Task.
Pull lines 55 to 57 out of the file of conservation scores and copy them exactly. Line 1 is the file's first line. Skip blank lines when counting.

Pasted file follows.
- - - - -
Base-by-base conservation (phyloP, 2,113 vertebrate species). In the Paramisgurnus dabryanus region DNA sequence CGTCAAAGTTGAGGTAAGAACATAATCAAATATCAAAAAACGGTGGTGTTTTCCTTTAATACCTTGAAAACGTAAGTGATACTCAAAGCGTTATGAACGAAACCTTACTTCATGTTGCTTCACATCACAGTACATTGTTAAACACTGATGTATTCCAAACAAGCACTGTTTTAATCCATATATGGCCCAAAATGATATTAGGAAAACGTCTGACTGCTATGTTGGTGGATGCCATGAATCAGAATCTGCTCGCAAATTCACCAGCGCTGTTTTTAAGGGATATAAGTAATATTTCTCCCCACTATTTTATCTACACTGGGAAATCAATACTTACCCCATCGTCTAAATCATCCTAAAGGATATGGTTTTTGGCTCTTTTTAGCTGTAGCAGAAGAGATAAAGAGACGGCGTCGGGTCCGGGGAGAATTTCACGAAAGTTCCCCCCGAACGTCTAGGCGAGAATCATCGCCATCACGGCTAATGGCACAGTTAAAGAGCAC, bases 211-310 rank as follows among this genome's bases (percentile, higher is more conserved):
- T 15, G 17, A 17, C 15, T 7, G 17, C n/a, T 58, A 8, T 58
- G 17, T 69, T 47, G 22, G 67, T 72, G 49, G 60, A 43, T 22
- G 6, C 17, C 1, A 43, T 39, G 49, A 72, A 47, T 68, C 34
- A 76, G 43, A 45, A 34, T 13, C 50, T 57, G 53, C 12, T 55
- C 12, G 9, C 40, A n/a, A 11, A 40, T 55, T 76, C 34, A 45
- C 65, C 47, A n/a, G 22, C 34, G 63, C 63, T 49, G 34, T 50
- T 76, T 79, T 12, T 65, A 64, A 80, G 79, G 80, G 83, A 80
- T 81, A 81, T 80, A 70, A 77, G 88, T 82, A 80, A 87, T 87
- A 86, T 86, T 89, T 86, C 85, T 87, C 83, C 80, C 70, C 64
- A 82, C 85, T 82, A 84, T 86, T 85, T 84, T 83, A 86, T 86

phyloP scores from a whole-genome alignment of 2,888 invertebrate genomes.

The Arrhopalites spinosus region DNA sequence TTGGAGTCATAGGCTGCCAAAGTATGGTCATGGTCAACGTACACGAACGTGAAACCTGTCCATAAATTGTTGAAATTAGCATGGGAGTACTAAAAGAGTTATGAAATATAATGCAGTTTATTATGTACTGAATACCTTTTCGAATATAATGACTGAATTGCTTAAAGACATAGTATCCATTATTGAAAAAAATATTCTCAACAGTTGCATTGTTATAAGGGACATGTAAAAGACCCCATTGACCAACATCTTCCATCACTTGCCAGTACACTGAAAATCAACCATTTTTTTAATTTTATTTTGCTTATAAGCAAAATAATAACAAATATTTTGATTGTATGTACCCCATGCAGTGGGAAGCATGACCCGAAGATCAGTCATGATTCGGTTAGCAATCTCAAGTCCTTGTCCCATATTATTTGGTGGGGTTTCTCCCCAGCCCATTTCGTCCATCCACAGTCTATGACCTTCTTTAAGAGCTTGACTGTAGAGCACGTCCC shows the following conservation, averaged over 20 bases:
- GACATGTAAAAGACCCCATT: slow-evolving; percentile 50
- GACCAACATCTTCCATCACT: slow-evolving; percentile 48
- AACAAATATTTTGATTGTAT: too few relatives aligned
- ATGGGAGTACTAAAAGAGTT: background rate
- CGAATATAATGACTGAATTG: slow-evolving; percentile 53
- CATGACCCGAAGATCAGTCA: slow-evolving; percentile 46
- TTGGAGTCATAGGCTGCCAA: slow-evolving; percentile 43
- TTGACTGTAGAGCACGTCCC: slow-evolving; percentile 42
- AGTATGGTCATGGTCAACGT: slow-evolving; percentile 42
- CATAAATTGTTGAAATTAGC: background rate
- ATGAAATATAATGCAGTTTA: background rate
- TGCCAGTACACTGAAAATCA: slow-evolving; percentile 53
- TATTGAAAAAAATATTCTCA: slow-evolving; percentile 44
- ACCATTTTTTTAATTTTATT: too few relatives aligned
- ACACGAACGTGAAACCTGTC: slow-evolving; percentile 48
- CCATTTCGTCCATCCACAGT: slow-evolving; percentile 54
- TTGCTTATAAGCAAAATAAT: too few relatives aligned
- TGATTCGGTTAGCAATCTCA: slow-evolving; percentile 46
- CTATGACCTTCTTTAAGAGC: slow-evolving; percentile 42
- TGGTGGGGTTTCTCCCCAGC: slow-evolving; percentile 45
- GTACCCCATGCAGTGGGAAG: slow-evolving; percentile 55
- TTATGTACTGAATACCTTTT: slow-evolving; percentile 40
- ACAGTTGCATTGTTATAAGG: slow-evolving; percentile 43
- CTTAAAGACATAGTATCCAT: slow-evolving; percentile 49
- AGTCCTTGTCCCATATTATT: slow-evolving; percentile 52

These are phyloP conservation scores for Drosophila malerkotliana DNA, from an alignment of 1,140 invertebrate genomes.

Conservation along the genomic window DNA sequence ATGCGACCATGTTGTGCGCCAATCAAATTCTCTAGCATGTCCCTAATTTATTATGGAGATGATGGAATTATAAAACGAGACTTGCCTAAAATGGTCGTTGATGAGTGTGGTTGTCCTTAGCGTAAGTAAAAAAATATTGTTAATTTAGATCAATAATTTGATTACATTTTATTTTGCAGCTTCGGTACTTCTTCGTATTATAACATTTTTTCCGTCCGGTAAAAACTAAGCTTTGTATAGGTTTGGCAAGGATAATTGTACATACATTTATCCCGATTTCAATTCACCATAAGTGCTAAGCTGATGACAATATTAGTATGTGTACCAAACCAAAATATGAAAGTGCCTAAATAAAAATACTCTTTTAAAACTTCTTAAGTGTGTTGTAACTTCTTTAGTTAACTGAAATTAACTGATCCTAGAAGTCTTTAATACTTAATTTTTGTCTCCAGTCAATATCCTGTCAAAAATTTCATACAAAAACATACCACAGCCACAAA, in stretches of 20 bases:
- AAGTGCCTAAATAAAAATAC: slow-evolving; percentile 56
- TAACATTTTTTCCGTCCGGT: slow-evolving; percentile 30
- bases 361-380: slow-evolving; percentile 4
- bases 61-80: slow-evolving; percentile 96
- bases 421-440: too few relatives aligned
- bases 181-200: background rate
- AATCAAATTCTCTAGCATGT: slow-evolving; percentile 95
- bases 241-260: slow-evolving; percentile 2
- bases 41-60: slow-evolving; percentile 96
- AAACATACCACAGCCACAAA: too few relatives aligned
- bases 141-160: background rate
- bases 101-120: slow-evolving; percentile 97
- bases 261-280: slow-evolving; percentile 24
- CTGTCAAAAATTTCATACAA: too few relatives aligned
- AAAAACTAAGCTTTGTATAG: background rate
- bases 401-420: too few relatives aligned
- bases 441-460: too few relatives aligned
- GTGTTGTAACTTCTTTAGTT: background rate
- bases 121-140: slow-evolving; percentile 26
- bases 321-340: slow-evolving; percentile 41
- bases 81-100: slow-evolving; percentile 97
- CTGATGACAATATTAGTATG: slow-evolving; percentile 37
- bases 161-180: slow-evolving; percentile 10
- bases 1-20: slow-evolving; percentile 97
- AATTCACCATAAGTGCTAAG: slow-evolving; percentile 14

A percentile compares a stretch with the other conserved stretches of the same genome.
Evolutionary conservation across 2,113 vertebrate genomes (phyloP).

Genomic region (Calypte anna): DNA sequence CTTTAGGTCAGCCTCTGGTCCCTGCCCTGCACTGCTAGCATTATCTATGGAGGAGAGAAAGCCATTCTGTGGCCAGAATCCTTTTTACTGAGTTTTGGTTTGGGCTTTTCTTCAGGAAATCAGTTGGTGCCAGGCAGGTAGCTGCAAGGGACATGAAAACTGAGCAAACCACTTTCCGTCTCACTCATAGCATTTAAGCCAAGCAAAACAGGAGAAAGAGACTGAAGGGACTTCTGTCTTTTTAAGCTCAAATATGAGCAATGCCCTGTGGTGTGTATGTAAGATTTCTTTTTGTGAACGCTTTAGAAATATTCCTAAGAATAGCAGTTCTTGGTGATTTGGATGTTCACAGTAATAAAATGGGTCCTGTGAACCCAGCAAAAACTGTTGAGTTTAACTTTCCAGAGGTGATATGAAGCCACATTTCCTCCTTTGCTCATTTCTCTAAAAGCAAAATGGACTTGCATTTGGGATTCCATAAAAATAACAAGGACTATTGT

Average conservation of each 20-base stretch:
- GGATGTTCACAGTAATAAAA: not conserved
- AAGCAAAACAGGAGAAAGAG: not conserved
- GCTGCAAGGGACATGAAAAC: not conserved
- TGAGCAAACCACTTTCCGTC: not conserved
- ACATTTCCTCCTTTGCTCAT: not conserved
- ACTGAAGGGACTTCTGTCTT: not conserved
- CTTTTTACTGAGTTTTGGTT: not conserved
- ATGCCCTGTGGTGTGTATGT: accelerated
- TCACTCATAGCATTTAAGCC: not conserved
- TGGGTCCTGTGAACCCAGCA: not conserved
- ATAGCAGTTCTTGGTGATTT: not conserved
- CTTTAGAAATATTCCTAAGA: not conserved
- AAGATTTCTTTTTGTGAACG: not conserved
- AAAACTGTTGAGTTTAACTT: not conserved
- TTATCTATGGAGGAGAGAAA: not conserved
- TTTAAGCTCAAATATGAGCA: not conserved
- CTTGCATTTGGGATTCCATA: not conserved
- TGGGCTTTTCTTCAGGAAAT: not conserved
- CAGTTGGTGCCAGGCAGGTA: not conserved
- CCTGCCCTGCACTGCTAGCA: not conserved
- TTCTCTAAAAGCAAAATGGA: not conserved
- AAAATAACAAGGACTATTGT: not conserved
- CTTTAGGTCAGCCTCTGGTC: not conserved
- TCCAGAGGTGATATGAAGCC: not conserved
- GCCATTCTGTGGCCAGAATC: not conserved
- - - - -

- AAAAACTAAGCTTTGTATAG: background rate
- bases 401-420: too few relatives aligned
- bases 441-460: too few relatives aligned